As per NSA 320 ” Audit Materiality”, The auditor should consider materiality and its relationship with audit risk when conducting an audit. According to it, information is material if its misstatement (i.e. omission or erroneous statement) could influence the economic decisions of users taken on the basis of the financial information. Materiality depends on the size and nature of item, judge in the particular circumstances of its misstatement. Thus, materiality provides a threshold or cut off point rather than being a primary qualitative characteristic, which the information must have if it is to be useful. It stresses that the assessment of what is material is matter of professional judgment.
The audit should be planned so that audit risk is kept at an acceptable low level. After the auditor has assessed the inherent and control risks, he should consider the level of detection risk that he is prepared to accept and based upon his judgment, select appropriate substantive audit procedures. If the auditor does not perform any substantive procedures, detection risk, that is the risk that the auditor will fail to detect a misstatement, will be high. The auditor reduces detection risk performing substantive
procedures the more extensive the procedures will also affect the detection risk than reliance on internal data, as will procedures have carried out closure to year-end.
The auditor’s assessment of audit risk may change during the course of an audit. For example, in planning the audit, the auditor may believe that he has low inherent and control risk based on his assessment of the probability of errors occurring and, on his review, and testing of the system of internal control. After performing audit procedures, however, the auditor may conclude that his earlier assessment was too low. In this case he will have to carry out additional audit procedures in order to reduce the level of detection risk and achieve audit risk at the level originally planned.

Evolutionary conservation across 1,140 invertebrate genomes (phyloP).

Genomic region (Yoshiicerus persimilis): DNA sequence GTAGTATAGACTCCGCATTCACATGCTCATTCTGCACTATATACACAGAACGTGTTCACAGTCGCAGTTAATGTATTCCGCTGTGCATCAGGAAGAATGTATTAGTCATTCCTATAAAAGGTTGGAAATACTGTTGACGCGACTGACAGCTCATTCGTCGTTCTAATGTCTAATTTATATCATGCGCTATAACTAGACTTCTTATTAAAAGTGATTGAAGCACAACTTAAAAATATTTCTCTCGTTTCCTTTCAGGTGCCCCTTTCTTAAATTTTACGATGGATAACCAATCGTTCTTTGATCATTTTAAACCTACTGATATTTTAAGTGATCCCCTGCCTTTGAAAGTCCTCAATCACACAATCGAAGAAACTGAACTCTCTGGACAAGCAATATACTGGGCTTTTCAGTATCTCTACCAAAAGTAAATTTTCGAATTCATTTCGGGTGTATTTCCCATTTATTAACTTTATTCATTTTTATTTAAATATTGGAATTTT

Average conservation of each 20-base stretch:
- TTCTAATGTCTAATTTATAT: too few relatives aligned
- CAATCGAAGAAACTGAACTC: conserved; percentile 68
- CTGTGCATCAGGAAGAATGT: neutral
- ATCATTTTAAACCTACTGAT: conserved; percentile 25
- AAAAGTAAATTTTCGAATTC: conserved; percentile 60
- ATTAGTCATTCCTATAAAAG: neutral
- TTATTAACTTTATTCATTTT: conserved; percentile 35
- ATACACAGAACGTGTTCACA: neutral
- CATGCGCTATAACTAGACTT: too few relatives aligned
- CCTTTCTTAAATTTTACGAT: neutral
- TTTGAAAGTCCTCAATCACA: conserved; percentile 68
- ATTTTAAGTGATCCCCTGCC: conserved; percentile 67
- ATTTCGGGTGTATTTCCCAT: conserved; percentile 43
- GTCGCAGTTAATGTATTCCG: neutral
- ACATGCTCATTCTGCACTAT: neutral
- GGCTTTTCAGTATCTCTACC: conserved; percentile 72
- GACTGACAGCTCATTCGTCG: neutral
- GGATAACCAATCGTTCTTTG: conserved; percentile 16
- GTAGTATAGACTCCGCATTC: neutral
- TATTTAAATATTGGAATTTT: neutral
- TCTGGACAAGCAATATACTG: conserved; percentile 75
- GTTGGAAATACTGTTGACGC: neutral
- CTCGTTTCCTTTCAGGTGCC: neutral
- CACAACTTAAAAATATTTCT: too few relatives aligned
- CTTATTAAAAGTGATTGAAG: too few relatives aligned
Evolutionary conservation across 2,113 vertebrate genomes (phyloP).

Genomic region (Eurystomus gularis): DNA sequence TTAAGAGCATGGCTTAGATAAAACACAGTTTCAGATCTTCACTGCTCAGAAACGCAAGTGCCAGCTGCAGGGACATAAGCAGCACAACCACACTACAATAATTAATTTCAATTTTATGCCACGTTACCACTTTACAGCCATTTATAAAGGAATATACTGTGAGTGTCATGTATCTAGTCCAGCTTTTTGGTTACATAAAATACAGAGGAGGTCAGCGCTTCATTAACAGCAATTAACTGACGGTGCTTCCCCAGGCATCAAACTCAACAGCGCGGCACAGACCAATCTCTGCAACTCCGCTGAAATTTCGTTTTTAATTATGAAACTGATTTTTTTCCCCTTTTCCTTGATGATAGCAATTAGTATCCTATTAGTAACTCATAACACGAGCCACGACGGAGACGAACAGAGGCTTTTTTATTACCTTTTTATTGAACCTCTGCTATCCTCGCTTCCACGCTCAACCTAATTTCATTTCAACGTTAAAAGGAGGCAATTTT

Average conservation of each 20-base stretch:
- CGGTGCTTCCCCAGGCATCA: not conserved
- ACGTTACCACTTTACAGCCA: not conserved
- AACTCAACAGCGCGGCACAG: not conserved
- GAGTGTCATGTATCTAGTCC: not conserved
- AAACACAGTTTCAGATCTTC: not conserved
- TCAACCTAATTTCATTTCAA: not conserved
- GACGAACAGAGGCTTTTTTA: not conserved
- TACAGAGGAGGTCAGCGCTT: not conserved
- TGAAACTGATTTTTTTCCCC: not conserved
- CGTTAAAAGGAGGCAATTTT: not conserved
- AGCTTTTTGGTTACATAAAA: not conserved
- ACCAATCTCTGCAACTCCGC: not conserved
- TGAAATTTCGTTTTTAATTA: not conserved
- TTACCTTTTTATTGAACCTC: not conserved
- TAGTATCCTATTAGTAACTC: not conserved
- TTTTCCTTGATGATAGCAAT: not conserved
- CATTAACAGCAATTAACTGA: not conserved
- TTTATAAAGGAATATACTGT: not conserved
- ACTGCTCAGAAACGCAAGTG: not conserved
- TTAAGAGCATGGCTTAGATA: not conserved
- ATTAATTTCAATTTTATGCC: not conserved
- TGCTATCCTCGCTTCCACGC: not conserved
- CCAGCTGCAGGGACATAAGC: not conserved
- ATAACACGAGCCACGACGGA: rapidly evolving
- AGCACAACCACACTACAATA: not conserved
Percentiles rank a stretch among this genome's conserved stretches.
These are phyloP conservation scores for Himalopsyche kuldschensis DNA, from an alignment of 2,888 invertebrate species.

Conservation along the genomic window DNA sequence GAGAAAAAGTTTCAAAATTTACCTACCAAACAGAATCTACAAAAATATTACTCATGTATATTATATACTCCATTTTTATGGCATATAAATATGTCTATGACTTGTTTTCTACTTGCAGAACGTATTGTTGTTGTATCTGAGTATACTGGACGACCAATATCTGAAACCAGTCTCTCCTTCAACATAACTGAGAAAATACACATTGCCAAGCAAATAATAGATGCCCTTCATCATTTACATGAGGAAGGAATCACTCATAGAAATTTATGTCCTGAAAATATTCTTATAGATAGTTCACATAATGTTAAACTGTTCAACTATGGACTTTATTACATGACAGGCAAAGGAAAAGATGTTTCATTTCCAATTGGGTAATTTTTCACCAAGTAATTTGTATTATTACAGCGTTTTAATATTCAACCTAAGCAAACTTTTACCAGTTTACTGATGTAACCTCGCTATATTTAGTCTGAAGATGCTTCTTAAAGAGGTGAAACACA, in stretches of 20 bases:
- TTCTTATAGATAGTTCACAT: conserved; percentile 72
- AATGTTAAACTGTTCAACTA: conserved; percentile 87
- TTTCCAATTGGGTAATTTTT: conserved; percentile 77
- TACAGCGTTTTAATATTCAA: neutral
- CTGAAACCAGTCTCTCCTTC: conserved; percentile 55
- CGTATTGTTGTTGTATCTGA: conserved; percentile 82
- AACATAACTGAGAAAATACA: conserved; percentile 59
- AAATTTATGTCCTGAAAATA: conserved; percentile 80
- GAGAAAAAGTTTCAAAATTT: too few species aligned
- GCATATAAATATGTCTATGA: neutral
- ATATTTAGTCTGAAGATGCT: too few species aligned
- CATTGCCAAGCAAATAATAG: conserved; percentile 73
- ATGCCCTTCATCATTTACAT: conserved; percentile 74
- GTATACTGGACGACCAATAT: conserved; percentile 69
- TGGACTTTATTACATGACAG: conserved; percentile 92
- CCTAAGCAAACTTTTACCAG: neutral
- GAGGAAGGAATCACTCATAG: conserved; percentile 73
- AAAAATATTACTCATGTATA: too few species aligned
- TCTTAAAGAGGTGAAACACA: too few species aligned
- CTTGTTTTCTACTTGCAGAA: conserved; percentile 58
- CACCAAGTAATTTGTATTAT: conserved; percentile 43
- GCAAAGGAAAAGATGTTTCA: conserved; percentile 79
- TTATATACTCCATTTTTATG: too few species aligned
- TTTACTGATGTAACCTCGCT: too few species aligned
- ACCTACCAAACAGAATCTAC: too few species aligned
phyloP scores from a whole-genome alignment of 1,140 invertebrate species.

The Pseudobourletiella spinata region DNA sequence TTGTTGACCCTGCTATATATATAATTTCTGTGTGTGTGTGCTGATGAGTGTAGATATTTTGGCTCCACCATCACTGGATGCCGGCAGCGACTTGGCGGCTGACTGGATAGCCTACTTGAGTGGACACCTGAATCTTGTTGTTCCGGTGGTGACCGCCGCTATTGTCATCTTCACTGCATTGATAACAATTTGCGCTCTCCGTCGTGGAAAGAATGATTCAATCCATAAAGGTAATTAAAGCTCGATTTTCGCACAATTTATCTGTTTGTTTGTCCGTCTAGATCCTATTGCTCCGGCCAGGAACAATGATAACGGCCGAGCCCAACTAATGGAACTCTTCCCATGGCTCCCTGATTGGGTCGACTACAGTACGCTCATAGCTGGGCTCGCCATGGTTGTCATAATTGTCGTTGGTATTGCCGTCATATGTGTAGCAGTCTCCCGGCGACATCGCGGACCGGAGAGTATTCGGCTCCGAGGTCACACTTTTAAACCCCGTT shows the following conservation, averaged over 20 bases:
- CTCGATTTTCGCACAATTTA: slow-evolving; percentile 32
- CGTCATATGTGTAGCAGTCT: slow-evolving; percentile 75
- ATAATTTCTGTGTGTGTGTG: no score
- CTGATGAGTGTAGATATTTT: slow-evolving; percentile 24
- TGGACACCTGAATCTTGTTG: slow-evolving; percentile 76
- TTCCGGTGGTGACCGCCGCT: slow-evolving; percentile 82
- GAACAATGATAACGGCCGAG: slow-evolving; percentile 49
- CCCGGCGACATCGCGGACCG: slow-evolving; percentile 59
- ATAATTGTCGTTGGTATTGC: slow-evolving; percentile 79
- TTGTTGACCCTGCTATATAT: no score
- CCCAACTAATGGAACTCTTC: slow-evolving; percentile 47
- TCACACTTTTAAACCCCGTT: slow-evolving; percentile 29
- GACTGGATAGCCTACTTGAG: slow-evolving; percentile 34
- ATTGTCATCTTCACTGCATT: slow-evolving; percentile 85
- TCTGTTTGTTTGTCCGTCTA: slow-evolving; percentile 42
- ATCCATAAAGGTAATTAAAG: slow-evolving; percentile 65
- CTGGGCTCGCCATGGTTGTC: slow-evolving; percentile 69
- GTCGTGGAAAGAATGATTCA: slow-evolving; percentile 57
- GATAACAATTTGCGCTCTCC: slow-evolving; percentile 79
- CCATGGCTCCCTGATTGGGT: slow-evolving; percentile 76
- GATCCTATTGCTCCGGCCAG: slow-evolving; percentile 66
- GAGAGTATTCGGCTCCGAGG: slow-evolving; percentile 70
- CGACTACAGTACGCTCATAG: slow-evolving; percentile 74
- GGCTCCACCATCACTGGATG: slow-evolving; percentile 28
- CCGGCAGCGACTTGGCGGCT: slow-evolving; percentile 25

b. Auditing in Depth. (4 Marks December 2005)
Auditing in Depth is a system of audit, which involves tracing a transaction through its various stages form origin to conclusion examining at each stage to an appropriate extent the vouchers, records and authorities relating to that stage and observing the incidence of internal check and delegated authority.
Thus, if a particular purchase invoice is subjected to audit in depth, the auditor will examine the original requisition slip, the purchase order, the tenders against which the purchase order was made, the good receipt note, stores inspection report, the quality control report and entries in the bin card and store ledger.
Thus, while auditing in depth, the auditor reviews all the accounting and operational aspects of the transaction form the origin to the end. This enables him to have an overall view and evaluate the procedures through selected transactions.
c. Audit planning & materiality (5 Marks December 2007)
Materiality is an important consideration for an auditor to evaluate whether the financial statements reflects a true or fair view or not. Auditor should plan his audit based on audit materiality and its relationship with audit risk while conducting an audit. When planning the audit, the auditor should consider what would make the financial information materially mis-stated. Auditors assessment of materiality and audit risk may be different at the time of initially planning of the audit as against at the time of evaluating the results of audit procedures.